Monday, February 26, 2024

OP-ED | 04-03-2022 21:13

Look back in anger

The main reproach for Tuesday’s words to open Congress is not the almost 100 minutes of soft soap, clichés and wishful thinking – the reproach is rather that the softest soap was reserved for the situation in Ukraine.

If President Alberto Fernández needed any reminder that state-of-the-nation speeches are supposed to offer some kind of road map for the immediate future, at least alongside the parliamentary agenda of this year’s bills, the increasingly brutal Russian invasion of Ukraine totally disrupting the international scenario for perhaps years to come should have served as the rudest awakening. The main reproach for Tuesday’s words to open Congress is thus not that they were almost 100 minutes of soft soap, clichés and wishful thinking, because that is the stuff of which such addresses are almost invariably made around the world – the reproach is rather that the softest soap was reserved for his lukewarm regrets of the situation in Ukraine with no thought of resetting his speech in this terrifying new light while gearing his smugly self-congratulatory rhetoric to the immediate past, not future, throwing all the blame for all the issues on his predecessor Mauricio Macri and the coronavirus pandemic.

If diagnosing the past instead of projecting the future were indeed the main task of a state-of-the-nation speech, a more honest effort would have been to admit and define all the structural problems building up over the last half-century at least with the logical consequence of offering structural reforms to resolve them – instead President Fernández boasted of having eluded any such thing in his negotiations with the International Monetary Fund (“There will be no pension reform. There will be no labour reform.”).

Talking of the IMF, the president is not the only observer failing to give the war in Ukraine and its implications the pride of place they deserve, even when it comes to local analysis – much attention is absorbed by the final stages of the IMF agreement with the next major payment deadline now only a fortnight away while Tuesday’s walkout by the PRO wing of the Juntos por el Cambio opposition coalition grabbed many headlines on the day.

Neither aspect should be considered central. The walkout was mildly reprehensible – however indignant the PRO deputies may have felt over President Fernández simplistically limiting the blame for Argentina’s insolvency to Macri’s IMF stand-by while ignoring the fiscal (and even more quasi-fiscal) deficits of his own administration, they should have paid greater heed to their much-vaunted respect for the republic and its institutions on this formal occasion of inaugurating the 2022 Congress. They might also have considered that the biased presidential take on the debt was at least partially aimed at appeasing his own Frente de Todos deputies most hostile to an IMF agreement, which the opposition should presumably prefer to default. But in any case even the harshest view of their intolerance should take a back seat to the decision by former Frente de Todos lower house caucus chief Máximo Kirchner not to even show up.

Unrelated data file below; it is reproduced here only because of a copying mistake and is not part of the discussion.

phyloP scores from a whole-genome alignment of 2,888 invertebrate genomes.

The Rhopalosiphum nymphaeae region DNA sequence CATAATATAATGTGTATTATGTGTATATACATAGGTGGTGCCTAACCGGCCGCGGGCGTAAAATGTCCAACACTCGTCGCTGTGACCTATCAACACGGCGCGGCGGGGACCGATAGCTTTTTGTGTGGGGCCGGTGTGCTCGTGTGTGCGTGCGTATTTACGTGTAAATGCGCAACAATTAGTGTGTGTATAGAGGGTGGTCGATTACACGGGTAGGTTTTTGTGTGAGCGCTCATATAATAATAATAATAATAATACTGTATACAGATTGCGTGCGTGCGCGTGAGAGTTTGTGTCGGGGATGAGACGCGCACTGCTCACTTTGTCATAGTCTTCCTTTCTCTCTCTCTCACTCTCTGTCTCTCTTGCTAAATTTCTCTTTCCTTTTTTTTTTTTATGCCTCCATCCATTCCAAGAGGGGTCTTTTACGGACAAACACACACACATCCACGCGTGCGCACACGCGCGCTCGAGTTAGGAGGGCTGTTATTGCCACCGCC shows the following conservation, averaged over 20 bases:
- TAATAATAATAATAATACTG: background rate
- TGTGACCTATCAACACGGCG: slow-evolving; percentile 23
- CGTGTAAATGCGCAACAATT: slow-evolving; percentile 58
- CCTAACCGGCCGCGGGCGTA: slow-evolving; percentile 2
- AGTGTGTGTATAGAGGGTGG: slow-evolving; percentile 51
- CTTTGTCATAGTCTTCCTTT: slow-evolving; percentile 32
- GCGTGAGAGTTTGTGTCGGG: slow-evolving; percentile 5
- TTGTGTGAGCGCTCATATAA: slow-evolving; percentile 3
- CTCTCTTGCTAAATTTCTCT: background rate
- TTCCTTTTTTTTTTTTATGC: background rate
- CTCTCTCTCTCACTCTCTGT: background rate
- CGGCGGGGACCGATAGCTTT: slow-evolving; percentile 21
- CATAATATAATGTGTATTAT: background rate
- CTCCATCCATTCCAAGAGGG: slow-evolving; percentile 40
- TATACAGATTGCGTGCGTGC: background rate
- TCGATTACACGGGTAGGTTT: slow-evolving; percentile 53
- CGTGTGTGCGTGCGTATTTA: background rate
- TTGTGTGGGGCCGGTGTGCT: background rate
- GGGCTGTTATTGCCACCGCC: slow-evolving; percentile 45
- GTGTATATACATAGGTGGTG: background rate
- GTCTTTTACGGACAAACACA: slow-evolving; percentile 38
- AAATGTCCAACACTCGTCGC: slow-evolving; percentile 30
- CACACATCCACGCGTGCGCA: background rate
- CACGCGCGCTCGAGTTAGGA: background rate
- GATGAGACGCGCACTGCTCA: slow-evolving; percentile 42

As for the IMF agreement, which has been such a dominant issue this year until now, it should take second place, not only because further details are still pending (the 31.9 billion special drawing rights in the Extended Fund Facility arrangement was the only number appearing in the eight paragraphs of Thursday’s statement announcing a staff-level agreement) but even more because those details have already been overtaken by the events in faraway Ukraine.

One very specific example of this is the crucial issue of public service billing. In Tuesday’s speech President Fernández at least discontinued the freeze of most of this century, announcing segmented billing (i.e. ferocious increases for upper-income sectors) while pledging hikes well below real wage raises for most people – this offers little to update utility pricing from the enormous lags from almost two decades of freezing although even this could be too much for Vice-President Cristina Fernández de Kirchner (extremely mindful of the negative impact of unpopular gas and electricity bill increases on elections in general and on her Greater Buenos Aires stronghold in particular). The massive disincentives from extended energy price freezing have needlessly turned Argentina into a net fuel importer – a vulnerability brutally exposed by the invasion of Ukraine, which has jacked up world gas prices sevenfold almost overnight. Liquefied natural gas imports alone have thus abruptly risen 50 percent to an estimated US$5.5 billion, way beyond Central Bank reserves. This example alone shows that the Ukrainian crisis is not just a terrifying spectre vaguely looming for the future.

Yet bad as this new world is, it could be worse if an already precarious parliamentary approval (perhaps further complicated as the staff-level agreement announced last Thursday starts being painted by numbers) fails to come through and Argentina falls into default. All eyes will remain on Congress for now.

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